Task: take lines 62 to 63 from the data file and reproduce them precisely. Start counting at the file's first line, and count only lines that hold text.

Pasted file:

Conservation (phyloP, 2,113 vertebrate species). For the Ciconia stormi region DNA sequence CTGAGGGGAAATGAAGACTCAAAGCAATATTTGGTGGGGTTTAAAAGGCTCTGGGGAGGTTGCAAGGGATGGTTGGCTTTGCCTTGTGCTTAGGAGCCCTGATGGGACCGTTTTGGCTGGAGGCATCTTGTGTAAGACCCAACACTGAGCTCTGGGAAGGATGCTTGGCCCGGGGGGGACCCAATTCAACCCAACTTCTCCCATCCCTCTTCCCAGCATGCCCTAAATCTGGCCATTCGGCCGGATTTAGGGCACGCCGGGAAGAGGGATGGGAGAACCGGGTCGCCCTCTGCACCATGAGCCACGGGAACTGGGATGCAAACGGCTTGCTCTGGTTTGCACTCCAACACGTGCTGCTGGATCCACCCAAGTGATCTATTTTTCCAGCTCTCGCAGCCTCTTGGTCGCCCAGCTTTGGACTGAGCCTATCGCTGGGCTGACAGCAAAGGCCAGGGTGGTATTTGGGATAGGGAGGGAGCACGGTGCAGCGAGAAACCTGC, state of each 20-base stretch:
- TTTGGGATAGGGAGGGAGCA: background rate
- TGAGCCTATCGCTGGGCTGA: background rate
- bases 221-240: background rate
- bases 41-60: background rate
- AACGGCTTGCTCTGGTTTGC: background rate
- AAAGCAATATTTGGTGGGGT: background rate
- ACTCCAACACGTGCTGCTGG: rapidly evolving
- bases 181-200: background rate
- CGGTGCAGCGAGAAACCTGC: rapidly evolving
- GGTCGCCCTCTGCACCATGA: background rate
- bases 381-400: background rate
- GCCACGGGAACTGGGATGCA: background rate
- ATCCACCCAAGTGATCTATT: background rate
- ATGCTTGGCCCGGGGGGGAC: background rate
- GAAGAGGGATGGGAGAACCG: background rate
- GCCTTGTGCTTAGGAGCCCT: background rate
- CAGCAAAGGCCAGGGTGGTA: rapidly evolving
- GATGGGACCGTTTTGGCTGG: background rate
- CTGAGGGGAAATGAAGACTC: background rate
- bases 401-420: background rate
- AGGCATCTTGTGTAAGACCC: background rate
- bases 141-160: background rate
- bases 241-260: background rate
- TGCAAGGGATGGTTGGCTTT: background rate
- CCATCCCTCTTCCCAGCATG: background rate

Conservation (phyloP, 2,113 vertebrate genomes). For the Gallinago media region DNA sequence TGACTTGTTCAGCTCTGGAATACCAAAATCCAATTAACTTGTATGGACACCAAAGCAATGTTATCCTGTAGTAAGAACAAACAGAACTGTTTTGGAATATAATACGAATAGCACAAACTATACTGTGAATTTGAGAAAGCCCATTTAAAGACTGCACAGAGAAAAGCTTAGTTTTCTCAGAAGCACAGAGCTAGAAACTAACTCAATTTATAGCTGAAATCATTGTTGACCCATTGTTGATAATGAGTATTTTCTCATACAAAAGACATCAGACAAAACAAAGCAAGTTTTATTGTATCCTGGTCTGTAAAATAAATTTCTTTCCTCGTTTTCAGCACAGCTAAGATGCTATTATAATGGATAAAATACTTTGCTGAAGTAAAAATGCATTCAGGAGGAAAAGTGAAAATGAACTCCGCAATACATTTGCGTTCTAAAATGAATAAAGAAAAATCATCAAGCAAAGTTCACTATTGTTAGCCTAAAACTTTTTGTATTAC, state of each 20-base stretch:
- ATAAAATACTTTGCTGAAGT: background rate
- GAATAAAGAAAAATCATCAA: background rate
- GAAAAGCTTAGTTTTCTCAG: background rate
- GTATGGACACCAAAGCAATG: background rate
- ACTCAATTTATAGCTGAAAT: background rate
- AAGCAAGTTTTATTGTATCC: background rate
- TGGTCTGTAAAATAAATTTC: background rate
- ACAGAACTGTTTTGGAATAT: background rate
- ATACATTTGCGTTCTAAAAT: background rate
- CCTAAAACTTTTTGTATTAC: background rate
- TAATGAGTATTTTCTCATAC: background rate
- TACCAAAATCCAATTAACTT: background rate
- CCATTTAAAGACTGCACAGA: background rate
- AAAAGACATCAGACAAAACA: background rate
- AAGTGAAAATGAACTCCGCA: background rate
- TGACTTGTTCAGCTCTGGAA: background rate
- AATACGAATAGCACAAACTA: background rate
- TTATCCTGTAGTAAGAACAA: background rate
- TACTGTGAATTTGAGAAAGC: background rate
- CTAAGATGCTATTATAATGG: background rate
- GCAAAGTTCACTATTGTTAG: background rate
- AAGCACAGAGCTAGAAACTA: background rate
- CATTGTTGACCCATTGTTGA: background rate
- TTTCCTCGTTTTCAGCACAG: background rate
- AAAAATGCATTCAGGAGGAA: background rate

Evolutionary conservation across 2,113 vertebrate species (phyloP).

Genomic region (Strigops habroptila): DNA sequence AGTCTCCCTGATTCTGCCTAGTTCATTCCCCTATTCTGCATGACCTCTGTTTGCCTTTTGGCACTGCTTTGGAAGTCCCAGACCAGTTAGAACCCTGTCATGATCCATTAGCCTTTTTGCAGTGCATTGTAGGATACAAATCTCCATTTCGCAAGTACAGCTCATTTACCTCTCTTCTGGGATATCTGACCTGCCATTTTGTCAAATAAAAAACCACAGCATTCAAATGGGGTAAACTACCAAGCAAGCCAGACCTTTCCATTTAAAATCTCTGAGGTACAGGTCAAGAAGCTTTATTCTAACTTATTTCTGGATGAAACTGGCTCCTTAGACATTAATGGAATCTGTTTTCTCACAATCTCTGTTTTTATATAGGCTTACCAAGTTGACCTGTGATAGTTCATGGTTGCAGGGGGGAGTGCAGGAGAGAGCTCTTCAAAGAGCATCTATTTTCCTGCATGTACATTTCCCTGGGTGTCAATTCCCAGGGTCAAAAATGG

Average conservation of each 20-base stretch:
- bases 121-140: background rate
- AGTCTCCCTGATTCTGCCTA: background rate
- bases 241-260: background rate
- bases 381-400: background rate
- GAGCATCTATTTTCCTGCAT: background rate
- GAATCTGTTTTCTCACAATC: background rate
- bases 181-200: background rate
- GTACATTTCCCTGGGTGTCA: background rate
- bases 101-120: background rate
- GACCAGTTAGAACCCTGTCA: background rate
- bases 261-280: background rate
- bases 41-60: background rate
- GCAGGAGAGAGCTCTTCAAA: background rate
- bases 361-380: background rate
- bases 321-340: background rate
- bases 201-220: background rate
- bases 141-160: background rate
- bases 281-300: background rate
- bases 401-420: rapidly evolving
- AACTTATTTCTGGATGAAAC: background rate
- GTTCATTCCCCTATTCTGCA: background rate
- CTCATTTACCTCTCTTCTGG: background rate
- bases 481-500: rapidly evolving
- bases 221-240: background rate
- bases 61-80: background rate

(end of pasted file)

- bases 181-200: background rate
- GTACATTTCCCTGGGTGTCA: background rate